A Note from the New Moderators

Pray Tell didn’t simply begin on January 1, 2010. With its first post by Anthony Ruff, OSB, Pray Tell took up the work begun at Saint John’s in 1926 with the first issue of Orate Fratres (now Worship), a liturgical review dedicated to advancing what was increasingly being named “the liturgical movement.”

In its own time, Orate Fratres was part of a larger movement across the world, across language groups, across cultures, and across churches that sought the revitalization of the church and her liturgy:

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New Leadership at Pray Tell Blog

I’m very happy to introduce the two talented individuals who will be moderating Pray Tell blog beginning this Friday, September 1: Katharine Harmon and Nathan Chase. As previously announced, I am stepping down as moderator, but will stay on as a writer and member of the editorial committee. As I pass the baton into the capable hands of Katie and Nathan, I know that Pray Tell will continue as ever in its mission to “promote the ongoing renewal of the liturgy and its transformative effects in the life of the Church and the world.”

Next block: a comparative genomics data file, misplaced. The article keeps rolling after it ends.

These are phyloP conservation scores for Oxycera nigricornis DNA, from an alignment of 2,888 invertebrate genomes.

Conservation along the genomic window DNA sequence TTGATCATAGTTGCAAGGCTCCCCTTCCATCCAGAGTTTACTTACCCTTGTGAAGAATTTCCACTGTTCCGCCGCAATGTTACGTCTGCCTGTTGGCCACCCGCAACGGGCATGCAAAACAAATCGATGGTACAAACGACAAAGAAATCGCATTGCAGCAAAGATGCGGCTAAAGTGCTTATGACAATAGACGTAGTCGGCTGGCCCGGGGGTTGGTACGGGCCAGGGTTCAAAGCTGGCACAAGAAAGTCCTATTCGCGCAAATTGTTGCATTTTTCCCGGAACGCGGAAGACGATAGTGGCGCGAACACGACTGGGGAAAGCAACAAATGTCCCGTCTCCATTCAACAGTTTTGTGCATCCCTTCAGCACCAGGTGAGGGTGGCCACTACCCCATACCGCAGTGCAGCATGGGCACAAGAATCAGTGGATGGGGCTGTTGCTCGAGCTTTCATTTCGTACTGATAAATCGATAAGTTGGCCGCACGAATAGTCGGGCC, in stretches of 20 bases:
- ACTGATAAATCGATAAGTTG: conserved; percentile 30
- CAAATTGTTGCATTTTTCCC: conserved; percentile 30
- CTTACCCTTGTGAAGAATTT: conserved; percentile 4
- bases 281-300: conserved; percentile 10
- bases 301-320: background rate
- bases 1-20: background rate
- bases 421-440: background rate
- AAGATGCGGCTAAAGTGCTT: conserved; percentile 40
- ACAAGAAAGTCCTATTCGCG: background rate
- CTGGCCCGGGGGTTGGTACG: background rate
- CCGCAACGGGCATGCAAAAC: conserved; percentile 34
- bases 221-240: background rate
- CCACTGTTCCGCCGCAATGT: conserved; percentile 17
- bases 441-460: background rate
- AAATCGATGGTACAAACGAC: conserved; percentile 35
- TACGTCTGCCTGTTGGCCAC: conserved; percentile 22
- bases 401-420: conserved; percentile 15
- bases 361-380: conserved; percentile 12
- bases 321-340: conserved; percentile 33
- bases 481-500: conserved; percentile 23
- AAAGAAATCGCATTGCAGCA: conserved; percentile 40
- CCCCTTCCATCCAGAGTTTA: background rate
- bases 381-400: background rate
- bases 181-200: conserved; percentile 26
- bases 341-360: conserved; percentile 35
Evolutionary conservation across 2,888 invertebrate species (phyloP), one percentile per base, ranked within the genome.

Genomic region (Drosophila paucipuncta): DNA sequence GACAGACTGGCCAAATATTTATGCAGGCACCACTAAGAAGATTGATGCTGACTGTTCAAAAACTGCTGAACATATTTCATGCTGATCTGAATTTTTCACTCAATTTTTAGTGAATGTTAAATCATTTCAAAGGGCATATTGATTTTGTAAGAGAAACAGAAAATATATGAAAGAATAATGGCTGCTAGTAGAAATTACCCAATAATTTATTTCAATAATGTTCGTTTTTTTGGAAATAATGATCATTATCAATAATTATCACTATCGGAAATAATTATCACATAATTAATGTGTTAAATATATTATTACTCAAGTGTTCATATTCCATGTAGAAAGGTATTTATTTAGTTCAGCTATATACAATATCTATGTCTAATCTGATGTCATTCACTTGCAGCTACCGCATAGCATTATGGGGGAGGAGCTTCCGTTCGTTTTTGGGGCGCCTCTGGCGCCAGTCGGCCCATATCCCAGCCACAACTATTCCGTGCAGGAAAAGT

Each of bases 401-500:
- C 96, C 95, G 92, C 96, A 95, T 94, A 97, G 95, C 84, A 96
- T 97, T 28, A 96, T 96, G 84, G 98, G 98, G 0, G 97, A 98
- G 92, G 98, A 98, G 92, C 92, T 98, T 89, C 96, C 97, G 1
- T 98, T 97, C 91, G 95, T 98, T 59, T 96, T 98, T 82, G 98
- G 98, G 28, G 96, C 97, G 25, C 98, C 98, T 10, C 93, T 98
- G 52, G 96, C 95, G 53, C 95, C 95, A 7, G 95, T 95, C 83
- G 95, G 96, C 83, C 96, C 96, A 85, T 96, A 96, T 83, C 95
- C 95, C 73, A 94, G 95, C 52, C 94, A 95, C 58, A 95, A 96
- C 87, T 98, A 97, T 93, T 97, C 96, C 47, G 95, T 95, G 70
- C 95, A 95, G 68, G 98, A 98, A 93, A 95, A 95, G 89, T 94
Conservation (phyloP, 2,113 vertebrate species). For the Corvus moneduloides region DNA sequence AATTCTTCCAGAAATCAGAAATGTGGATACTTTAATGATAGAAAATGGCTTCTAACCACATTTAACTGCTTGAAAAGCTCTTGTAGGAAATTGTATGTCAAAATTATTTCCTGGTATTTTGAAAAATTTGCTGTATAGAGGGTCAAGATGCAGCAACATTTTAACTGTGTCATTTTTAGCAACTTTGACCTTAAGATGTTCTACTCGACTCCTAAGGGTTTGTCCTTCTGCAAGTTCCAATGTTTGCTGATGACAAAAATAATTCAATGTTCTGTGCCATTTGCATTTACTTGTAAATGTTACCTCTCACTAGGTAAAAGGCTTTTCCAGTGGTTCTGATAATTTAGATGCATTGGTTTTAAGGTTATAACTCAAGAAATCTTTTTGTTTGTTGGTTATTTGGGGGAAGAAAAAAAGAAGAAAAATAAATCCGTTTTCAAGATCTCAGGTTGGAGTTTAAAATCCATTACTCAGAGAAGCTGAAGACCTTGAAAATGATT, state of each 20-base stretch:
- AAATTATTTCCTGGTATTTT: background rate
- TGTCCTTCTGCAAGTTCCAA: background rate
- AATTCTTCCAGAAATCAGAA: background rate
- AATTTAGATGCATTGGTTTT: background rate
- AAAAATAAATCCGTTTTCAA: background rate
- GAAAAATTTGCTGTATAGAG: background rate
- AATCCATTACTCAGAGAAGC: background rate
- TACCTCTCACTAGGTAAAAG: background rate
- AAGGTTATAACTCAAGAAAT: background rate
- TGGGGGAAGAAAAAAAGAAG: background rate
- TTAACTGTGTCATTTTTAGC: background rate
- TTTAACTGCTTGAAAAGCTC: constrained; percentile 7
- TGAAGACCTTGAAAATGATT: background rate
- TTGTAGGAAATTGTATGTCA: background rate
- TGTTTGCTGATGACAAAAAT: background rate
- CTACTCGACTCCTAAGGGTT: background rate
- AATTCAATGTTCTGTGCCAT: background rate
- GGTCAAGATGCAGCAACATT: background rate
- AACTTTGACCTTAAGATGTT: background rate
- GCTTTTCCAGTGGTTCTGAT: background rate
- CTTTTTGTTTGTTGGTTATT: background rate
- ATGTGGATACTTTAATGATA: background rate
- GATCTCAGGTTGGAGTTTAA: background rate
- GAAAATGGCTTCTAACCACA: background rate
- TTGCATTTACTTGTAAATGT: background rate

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Singing — or not singing — the antiphons of the Roman Missal

This is a revised and much-expanded version of comments made in several previous threads.

Purpose of the antiphons

Fr Pierre Jounel, the French liturgist and teacher who was a member of a number of the working groups of the Consilium in the years following Sacrosanctum Concilium, said in the course of a lecture in 1977 that those responsible for the liturgical reforms seriously contemplated omitting the antiphons from the 1969/70 Missale Romanum altogether. He said the only reason they retained the antiphons was so that those who wanted to continue to use the Latin chants of the Graduale could do so. The phrase he used was “to placate the Gregorianists”. Continue reading “Singing — or not singing — the antiphons of the Roman Missal”